“MIPD actually comes in and they use different schools to do actual, live trainings, where they’re going in as if there is an active shooter so that they could practice where things are in our schools, so that they’d be ready in the event that we’d have a horrific crime,” Rundle said. 

Wold also talked about the importance of having MIPD work with the staff at MIHS. 

“We actually work closely with our MIPD to do a variety of different trainings,” Wold said. “We do this as a part of our kind of welcome back materials. And in time, in preparation for the school year, sometimes there’s reminders throughout the year, but most of our work is done in preparation for the school year.”

The student body has a role to play in the safety at MIHS. 

“See Something, Say Something, it’s an app on all of our students’ technology,” Wold said. “When you see something [that] doesn’t feel right, often, students will see it before an adult will see it. So I think it’s so important that when a student doesn’t feel right about a circumstance or something that they see doesn’t make sense that they report it to an adult right away.”

On April 25th, 2023, Washington prohibited the sale, manufacturing and importing of assault weapons in Washington State. This is a good start on the path to stricter gun laws to limit gun violence. However, more laws need to be passed to ensure that students in Washington are safe from gun violence.

To ensure that shootings don’t happen in our schools across the state, gun laws should be strongly enforced in Washington to have the safety of everyone in mind. Gun safety applies to everyone.

View Comments (1)
More to Discover
About the Contributor
Kira Lancaster, Graphics Manager
Kira Lancaster (she/her) is a sophomore at MIHS and the Graphics Manager for The Islander. She enjoys music and dance and is part of the Mercer Island Drill Team at MIHS. Outside of school, her hobbies include drawing, writing and singing. Her favorite animal is a scorpion!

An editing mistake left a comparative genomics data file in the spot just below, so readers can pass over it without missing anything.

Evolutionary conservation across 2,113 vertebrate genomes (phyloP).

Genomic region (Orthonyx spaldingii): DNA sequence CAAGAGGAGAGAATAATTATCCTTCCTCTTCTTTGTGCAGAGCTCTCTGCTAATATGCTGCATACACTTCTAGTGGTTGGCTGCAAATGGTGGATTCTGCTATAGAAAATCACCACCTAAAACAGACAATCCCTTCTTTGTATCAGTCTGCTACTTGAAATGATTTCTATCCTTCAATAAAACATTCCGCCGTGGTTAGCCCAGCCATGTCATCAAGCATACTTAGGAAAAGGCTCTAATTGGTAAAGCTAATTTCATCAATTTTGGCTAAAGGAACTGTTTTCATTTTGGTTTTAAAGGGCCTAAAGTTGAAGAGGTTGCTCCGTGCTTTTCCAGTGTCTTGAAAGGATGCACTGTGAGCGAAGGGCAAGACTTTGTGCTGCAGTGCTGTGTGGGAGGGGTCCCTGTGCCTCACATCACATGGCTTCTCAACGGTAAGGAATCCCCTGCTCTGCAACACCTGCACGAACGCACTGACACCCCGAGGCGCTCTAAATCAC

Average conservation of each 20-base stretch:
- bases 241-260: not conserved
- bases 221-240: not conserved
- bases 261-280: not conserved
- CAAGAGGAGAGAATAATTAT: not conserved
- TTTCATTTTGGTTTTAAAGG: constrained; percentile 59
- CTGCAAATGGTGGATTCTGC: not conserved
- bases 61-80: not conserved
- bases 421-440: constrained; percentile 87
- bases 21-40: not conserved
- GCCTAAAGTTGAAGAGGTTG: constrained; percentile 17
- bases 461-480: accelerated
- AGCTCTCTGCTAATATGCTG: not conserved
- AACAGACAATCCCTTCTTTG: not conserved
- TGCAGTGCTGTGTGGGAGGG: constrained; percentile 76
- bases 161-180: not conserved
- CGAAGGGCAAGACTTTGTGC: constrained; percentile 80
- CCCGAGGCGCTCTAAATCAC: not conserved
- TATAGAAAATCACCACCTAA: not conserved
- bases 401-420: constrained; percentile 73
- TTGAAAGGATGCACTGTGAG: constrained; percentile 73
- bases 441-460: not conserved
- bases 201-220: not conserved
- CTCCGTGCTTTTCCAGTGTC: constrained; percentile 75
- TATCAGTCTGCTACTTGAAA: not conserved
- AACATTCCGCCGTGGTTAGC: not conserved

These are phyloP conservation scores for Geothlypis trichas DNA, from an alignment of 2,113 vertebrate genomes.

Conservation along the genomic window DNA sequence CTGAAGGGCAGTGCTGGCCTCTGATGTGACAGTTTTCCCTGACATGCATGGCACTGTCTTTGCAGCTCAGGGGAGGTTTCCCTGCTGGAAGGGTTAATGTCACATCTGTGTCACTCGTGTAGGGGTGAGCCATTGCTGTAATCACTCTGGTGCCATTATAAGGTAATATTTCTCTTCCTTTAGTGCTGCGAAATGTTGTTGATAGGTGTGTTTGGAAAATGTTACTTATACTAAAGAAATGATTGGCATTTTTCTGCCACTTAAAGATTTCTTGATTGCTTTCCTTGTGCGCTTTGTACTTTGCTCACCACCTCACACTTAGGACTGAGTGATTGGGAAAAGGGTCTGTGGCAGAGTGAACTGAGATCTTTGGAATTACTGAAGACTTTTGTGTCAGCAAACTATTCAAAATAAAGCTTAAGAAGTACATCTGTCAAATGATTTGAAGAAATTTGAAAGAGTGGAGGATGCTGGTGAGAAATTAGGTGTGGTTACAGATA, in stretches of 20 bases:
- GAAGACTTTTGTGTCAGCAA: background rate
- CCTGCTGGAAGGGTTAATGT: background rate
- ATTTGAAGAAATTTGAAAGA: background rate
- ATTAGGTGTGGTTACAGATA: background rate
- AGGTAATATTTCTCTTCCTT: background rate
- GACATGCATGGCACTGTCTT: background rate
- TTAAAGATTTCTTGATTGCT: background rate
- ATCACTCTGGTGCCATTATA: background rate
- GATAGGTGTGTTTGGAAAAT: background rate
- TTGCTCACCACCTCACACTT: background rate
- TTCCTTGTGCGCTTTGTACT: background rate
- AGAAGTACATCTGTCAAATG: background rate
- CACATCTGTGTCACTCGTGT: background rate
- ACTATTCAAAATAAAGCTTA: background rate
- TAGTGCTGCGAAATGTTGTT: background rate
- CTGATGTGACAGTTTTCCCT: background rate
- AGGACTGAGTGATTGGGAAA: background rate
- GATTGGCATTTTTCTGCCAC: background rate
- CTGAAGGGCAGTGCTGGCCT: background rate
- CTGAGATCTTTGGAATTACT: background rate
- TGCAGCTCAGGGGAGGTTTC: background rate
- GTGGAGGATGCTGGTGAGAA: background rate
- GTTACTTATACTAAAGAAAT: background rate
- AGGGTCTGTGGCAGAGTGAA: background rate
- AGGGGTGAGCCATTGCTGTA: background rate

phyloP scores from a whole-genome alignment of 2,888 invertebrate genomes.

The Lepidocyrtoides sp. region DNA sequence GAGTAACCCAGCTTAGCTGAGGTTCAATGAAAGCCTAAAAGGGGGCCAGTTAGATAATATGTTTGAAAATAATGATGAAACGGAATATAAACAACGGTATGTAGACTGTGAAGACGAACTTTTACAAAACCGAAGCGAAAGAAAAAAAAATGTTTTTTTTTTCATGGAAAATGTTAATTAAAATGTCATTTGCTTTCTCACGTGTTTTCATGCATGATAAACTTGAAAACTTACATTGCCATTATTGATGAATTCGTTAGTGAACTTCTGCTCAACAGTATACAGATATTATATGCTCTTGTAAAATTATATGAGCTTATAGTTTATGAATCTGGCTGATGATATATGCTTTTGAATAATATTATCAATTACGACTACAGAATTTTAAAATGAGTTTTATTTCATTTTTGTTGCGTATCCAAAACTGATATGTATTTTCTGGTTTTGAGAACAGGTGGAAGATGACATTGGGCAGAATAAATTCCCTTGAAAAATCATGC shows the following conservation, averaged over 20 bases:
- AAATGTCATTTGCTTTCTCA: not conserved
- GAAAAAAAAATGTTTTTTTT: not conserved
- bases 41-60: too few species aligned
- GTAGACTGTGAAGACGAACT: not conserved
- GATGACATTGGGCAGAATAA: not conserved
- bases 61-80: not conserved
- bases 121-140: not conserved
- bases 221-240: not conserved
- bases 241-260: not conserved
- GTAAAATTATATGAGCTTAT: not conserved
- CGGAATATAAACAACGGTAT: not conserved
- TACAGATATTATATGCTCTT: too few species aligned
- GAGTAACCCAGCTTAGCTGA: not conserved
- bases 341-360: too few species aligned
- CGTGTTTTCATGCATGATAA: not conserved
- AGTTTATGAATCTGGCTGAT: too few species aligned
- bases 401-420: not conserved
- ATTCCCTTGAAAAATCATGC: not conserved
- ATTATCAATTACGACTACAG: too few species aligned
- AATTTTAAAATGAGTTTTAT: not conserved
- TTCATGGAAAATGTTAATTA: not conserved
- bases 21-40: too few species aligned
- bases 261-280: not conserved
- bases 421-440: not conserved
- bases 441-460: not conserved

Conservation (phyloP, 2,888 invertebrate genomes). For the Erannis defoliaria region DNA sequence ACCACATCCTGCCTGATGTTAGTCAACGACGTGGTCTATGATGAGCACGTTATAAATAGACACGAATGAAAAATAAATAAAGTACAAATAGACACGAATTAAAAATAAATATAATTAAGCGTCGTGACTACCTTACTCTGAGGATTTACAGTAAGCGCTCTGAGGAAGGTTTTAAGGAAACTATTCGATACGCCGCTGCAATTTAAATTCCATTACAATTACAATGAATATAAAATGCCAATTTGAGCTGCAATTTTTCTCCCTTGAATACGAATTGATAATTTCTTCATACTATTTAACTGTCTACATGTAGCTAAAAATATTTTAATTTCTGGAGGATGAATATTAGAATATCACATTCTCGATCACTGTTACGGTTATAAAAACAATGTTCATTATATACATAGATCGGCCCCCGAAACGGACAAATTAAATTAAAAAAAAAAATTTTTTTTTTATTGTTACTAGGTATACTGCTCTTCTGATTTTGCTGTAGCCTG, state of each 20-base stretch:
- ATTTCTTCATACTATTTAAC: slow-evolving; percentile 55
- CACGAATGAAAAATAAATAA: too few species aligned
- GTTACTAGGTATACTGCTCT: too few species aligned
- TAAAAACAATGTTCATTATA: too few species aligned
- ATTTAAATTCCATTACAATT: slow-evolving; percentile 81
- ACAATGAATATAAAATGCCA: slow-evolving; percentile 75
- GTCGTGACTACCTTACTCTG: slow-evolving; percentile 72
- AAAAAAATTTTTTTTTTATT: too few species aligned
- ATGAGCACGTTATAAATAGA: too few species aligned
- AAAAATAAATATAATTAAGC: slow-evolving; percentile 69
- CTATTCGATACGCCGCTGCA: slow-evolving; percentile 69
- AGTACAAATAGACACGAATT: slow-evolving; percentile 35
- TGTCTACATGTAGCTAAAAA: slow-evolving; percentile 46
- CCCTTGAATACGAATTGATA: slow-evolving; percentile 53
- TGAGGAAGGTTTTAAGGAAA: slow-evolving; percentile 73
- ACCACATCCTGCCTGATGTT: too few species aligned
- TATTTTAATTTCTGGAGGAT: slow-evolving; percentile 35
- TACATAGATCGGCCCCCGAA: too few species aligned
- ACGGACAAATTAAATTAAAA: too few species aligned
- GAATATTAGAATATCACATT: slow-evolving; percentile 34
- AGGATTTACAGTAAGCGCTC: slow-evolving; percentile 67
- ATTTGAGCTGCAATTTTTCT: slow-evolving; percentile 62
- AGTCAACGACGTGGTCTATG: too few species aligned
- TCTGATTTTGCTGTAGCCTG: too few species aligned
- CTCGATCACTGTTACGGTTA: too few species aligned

Comments (1)

All The MIHS Islander Picks Reader Picks Sort: Newest

Your email address will not be published. Required fields are marked *

  • P

    Paelun BFeb 13, 2024 at 5:28 pm

    This is overall a really good article, and has a lot of interesting information on the school’s policies towards school shootings. I’ve always wondered how effective school lockdowns are during school shootings, and its good to know that staff is aware of this issue.

    However, I feel like you could have spent more time arguing your case in favor of gun restrictions, as while I agree with you policy wise, I do feel like this article doesn’t fully address the gun debate and only really says that the existence of shootings must mean that regulation is good. It’s a really complicated and interesting topic, and I feel like it would be interesting to take a deeper dive into gun violence in Washington state, our current firearm regulations, and some proposals which could potentially help the issue. But overall this was really well done.

    Reply